Although the Folksong Society challenged the Tredyffrin Township decision on the basis that a permanent variance could not be revoked, the festival also found a new and longer-lasting location. By 1965 the Philadelphia Folk Festival moved to Old Poole Farm in Schwenksville, Pennsylvania. Situated about thirty-five miles outside of Philadelphia, the working farm has converted its grounds annually to accommodate the festival and its and attendees.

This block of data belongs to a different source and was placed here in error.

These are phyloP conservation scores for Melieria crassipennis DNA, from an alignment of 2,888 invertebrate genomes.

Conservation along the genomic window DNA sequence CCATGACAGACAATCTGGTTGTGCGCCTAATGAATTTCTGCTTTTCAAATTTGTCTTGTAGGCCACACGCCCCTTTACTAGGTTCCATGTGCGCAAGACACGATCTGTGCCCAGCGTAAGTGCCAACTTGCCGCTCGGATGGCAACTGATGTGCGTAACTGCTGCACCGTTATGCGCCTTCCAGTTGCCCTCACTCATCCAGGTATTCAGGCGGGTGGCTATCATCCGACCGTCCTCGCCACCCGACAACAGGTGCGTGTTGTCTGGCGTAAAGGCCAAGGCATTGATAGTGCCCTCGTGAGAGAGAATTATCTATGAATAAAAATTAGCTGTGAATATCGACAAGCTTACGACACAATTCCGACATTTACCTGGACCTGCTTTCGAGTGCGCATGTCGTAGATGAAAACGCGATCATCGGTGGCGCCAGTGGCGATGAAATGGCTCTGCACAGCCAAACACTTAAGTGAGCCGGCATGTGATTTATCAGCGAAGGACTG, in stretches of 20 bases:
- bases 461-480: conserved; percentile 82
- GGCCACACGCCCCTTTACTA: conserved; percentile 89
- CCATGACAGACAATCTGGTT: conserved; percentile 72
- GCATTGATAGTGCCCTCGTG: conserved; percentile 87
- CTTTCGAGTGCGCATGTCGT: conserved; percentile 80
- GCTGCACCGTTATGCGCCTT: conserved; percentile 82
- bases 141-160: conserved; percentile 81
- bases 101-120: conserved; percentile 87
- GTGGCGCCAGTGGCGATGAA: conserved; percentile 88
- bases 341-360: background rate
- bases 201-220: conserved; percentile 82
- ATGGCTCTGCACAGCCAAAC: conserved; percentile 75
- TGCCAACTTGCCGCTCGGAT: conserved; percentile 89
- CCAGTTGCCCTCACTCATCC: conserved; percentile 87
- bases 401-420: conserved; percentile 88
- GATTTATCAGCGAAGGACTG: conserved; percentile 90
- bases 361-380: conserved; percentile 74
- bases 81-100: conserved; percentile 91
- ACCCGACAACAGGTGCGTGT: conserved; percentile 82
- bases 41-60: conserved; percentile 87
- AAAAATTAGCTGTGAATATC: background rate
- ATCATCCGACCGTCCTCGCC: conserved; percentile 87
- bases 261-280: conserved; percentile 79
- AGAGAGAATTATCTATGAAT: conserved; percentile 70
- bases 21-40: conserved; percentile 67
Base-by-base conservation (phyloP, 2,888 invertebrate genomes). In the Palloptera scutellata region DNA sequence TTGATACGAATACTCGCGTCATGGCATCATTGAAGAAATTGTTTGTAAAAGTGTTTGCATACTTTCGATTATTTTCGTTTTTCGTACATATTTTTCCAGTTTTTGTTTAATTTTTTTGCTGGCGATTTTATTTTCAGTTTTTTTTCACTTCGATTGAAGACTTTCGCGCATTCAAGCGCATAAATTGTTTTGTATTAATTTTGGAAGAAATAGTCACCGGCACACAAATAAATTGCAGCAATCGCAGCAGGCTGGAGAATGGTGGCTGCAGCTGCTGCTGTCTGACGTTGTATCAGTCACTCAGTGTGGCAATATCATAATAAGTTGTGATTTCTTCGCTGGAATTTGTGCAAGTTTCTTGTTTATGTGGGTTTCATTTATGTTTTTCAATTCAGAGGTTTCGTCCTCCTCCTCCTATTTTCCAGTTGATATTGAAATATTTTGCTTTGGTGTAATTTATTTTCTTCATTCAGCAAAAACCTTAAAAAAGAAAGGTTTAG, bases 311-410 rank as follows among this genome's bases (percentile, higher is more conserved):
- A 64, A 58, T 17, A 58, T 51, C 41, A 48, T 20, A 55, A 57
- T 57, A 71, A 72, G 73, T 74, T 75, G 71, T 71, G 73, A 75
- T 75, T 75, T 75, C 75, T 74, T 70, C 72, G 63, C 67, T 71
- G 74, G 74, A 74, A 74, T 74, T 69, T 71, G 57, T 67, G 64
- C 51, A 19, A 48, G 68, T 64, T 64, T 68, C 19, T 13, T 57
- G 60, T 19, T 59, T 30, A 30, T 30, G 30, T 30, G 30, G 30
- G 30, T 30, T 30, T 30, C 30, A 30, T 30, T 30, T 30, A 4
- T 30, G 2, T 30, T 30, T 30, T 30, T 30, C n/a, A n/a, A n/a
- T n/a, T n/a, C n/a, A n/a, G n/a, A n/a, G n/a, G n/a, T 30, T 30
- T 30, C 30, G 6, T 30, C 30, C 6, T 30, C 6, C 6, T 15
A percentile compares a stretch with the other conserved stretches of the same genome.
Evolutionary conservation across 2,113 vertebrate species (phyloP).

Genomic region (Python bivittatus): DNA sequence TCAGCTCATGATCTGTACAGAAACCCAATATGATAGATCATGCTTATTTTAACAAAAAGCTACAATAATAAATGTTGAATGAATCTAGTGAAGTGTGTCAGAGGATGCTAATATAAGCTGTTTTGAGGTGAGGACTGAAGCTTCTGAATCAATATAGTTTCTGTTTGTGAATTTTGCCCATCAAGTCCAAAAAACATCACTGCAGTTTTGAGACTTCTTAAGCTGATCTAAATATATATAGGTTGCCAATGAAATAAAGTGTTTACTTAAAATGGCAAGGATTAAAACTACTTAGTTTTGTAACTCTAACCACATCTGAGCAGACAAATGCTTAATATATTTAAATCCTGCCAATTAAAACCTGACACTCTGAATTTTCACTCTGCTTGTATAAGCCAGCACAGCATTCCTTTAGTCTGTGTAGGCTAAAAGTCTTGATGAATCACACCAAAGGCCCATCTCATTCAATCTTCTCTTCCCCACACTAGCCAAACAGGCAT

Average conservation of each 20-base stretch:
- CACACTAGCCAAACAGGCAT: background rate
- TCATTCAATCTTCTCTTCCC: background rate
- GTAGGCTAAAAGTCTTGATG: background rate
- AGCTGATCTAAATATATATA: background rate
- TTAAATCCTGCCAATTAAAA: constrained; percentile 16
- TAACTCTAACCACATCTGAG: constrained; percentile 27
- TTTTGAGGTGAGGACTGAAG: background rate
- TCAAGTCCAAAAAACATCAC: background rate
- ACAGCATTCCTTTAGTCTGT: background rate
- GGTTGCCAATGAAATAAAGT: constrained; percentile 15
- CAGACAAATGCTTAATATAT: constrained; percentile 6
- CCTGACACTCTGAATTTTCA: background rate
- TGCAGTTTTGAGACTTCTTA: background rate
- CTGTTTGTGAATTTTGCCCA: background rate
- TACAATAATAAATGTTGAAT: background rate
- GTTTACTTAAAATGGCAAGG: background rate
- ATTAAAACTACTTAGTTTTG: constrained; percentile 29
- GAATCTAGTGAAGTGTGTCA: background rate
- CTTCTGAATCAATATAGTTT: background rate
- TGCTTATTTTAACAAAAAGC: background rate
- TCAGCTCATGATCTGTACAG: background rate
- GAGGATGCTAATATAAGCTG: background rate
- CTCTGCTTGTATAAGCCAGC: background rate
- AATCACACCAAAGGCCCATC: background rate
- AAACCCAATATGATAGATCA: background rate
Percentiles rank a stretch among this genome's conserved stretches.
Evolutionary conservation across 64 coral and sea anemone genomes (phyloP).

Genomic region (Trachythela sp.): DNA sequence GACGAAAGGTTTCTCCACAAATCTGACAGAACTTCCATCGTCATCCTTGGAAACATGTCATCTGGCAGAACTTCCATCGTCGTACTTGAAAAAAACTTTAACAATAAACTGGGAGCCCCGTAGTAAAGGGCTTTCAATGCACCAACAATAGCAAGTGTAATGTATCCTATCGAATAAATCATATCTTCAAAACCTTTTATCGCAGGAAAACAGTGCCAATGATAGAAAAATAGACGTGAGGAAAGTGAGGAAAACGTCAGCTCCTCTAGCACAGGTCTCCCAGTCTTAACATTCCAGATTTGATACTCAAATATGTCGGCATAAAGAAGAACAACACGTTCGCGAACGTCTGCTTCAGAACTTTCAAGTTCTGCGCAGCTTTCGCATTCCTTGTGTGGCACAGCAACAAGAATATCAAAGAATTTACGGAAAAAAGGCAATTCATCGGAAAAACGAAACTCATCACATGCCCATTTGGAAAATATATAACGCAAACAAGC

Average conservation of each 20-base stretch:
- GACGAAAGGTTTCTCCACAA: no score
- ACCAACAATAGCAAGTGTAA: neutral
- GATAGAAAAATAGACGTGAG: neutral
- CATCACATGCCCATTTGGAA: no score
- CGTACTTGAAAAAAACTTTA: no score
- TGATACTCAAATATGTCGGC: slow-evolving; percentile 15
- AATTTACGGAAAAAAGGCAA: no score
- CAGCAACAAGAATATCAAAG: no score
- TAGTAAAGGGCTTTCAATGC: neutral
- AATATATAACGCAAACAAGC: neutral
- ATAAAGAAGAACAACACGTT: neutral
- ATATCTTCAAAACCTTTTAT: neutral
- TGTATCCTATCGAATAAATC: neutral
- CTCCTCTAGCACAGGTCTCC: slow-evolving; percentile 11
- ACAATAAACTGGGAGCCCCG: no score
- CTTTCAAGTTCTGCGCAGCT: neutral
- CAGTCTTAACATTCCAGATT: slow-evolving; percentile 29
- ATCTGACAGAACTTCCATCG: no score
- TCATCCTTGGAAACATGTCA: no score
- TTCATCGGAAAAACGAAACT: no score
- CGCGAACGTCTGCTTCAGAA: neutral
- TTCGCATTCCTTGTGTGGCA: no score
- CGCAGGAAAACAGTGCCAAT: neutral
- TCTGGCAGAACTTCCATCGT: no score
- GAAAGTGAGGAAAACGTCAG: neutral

The folk music revival waned by the 1970s, but the Philadelphia festival did not lose its momentum or cultural significance. Organizers maintained the event’s relevance by continuing to evolve its musical and cultural components. For example, to make folk music accessible to a younger audience, the festival has included children’s programming such as the Great Groove Band, a participatory program for school-age children highlighting fiddle and folk music. In 2010 the festival partnered with the Chicago-based Giving Tree Band to develop green initiatives and make the event more environmentally sustainable.[caption id="attachment_31758" align="alignright" width="300"] Festival organizers designate Dulcimer Grove, a small wooded area between the campgrounds and main concert area, specifically for children and families. This photograph depicts some of the grove’s themed decorations. (Montgomery County Planning Commission, Wikimedia Commons)[/caption]